As another school year rolls in, calendars for the next nine to 10 months grow populated with events. There are activities galore, as every parent and grandparent knows. Folks not entirely acquainted with Catholic customs may be surprised to find retreats for students, teachers, school staff, and principals highlighted on these agendas. For some, retreats sound like a business venture.
Idyllic sites are often hyped for corporate retreats. Executives, financial planners, health care professionals, and others head out with their teams. The focus of their retreats is typically team building and strategic planning. These are not the rationales for the retreats found on our school and parish calendars, however.
Our retreats have spiritual and evangelical purposes. They may build morale and focus our pursuits, but their core purpose is getting participants fueled for their real reason for being. It’s all about love and service of the Lord — and making a positive difference in the world on God’s behalf. To serve those purposes, our retreats invite those present to get in touch more deeply with the spiritual and sacramental resources of our faith. They make space for us to shed some of the clutter of our lives and look more deeply within.
Schools, of course, are not the only ones sponsoring retreats and prioritizing them as annual events. Our bishop, priests, and deacons go on retreat. Members of religious communities make preached, directed, or private retreats. Our DREs and youth ministers can attend several days called Renew and Rejoice each May. Our youth and young adults use camps and centers around the state for overnight outings with a spiritual intent. Confirmation groups have day-long or overnight retreats which prepare them for the gifts of the Holy Spirit and help them take a few more steps into spiritual maturity.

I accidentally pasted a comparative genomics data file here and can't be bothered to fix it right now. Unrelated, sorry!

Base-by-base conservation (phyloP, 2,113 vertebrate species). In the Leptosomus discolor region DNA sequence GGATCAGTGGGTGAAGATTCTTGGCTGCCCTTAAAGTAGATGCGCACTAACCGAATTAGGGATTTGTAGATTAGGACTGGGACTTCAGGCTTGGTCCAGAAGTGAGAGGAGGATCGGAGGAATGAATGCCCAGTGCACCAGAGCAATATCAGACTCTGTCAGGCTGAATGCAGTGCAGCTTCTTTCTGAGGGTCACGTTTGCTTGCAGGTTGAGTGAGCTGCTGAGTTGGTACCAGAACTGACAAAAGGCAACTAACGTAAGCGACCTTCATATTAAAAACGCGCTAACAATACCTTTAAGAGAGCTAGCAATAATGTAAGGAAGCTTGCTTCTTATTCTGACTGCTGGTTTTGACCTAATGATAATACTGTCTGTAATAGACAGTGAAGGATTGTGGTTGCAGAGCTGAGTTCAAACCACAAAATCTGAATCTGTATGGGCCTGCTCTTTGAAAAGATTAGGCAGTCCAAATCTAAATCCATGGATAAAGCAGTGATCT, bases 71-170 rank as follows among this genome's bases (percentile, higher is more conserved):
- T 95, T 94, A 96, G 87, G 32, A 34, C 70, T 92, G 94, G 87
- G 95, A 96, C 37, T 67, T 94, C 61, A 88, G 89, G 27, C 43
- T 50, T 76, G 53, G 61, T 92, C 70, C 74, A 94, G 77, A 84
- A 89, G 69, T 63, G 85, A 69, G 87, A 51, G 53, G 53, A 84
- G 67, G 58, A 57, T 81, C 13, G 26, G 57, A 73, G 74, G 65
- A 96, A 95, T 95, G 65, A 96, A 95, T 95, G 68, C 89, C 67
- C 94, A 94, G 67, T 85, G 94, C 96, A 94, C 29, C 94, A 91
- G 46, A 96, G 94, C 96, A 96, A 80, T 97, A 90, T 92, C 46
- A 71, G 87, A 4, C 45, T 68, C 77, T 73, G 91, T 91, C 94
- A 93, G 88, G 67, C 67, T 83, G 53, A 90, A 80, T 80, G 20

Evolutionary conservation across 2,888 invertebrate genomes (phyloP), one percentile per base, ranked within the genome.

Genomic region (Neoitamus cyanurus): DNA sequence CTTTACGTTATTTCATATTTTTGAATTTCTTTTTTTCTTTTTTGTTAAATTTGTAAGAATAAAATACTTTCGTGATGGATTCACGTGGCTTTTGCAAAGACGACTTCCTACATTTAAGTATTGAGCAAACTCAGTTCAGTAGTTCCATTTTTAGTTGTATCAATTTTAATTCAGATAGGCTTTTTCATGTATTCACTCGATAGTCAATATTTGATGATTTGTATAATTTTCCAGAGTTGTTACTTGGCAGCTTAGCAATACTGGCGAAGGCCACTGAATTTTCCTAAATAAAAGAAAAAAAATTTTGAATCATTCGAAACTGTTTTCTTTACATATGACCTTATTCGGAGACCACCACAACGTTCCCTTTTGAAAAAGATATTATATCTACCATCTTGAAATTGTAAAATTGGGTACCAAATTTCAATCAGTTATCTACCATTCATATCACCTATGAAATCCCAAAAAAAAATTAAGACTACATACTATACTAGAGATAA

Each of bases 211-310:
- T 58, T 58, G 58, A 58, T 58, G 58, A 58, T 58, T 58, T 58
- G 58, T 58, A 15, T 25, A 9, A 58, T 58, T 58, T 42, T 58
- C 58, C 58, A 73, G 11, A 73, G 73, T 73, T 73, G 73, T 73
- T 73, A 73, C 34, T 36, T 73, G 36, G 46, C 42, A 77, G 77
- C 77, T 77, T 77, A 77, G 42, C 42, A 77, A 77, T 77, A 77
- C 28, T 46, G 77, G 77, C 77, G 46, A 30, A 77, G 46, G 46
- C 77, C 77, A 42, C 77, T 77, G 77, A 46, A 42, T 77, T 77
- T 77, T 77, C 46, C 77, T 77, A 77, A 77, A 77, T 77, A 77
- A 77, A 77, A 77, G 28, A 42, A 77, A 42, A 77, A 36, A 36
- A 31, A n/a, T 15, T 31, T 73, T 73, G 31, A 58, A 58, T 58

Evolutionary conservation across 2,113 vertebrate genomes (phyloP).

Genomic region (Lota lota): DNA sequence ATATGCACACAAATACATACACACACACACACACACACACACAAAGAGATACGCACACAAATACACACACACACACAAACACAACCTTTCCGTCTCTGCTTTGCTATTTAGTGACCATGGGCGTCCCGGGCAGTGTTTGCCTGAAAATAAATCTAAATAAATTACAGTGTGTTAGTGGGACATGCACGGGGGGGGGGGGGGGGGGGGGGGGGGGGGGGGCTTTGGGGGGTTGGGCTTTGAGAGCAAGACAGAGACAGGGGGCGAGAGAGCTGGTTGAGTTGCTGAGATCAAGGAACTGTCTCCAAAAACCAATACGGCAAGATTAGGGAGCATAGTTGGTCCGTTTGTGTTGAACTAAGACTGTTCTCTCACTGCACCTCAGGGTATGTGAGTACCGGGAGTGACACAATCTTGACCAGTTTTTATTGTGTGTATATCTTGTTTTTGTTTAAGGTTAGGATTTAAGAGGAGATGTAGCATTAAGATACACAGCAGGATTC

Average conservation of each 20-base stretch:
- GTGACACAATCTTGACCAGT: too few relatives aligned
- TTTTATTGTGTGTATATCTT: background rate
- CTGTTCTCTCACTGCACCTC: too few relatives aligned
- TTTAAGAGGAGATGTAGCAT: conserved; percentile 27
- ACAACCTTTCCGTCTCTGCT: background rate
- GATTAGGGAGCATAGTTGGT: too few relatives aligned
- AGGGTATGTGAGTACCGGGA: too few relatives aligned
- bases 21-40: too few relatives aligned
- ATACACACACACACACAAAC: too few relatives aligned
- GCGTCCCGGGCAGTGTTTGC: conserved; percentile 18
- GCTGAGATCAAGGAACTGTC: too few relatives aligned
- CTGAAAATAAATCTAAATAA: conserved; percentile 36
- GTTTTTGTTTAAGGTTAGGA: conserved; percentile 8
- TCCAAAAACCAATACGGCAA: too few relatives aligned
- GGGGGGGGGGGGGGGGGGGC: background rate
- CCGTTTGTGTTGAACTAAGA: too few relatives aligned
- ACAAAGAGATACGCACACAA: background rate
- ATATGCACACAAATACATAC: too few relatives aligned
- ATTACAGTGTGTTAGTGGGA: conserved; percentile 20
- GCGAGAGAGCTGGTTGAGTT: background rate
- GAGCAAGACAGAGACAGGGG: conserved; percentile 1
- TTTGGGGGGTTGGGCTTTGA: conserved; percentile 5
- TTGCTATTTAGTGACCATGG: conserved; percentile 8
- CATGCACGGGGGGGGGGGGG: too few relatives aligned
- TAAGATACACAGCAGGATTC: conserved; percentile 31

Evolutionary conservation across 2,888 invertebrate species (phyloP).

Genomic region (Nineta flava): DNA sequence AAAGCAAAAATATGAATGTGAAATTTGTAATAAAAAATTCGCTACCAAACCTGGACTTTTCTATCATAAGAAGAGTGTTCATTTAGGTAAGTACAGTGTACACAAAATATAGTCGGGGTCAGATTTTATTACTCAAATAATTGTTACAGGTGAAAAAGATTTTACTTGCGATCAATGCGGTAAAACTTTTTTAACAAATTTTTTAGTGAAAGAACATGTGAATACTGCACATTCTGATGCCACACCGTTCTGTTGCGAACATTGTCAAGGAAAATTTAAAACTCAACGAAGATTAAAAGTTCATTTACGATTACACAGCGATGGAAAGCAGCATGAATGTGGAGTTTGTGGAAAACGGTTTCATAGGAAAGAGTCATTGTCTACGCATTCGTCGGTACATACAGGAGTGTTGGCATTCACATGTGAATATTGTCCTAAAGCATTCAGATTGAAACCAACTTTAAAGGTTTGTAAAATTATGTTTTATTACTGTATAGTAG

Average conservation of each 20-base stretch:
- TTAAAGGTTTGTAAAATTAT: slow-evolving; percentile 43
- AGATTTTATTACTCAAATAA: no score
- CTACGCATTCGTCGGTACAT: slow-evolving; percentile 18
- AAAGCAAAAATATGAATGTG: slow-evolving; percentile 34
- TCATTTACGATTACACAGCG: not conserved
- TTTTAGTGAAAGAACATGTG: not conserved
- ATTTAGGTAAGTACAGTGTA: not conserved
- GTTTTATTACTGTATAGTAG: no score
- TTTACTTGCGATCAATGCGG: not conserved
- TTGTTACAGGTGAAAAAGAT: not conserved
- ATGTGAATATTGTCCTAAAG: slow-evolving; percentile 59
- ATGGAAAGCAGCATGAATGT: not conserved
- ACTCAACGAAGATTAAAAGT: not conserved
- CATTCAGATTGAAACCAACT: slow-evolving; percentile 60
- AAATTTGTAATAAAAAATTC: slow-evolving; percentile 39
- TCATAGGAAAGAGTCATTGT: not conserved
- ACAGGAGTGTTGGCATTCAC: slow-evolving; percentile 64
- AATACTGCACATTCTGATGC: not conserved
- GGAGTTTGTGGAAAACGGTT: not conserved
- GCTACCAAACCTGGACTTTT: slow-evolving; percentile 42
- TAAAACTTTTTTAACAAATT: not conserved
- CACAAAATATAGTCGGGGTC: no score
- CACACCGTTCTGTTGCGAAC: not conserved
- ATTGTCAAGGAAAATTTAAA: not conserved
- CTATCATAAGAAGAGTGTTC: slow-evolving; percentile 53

In our parishes, Cursillo and Christ Renews His Parish weekends are a popular form of retreat. And while retreats lasting days or at least for one overnight are a typical model, we see many mini-retreats offered around the diocese. We have days of recollection and parish missions, holy hours, and special devotions.
Input from wise retreat directors and missionaries is very important, but equally vital is the silence which religious retreats afford. Some retreats encourage quiet at meals. Retreat guides urge participants to scuttle or at least minimize the use of electronics for a few days. The sole (and soul) purpose is to aid their journey within.
When we take students, faculty, parishioners, and religious professionals off for hours and days of retreat our intent is to imitate Christ. The gospels tell us that Jesus kept his own focus and connection with the Father by getting up early and going off “to a deserted place, where he prayed” (Mark 1:35). The fact that this pops up so early in the gospels attests to the fact that even Jesus found respite and solitude essential. He wanted us to keep in touch with our power-source. He wanted us to retreat in order to return — strong.
Sister Pamela Smith, SSCM, is the Secretary for Education and Faith Formation at the Diocese of Charleston. Email her at firstname.lastname@example.org.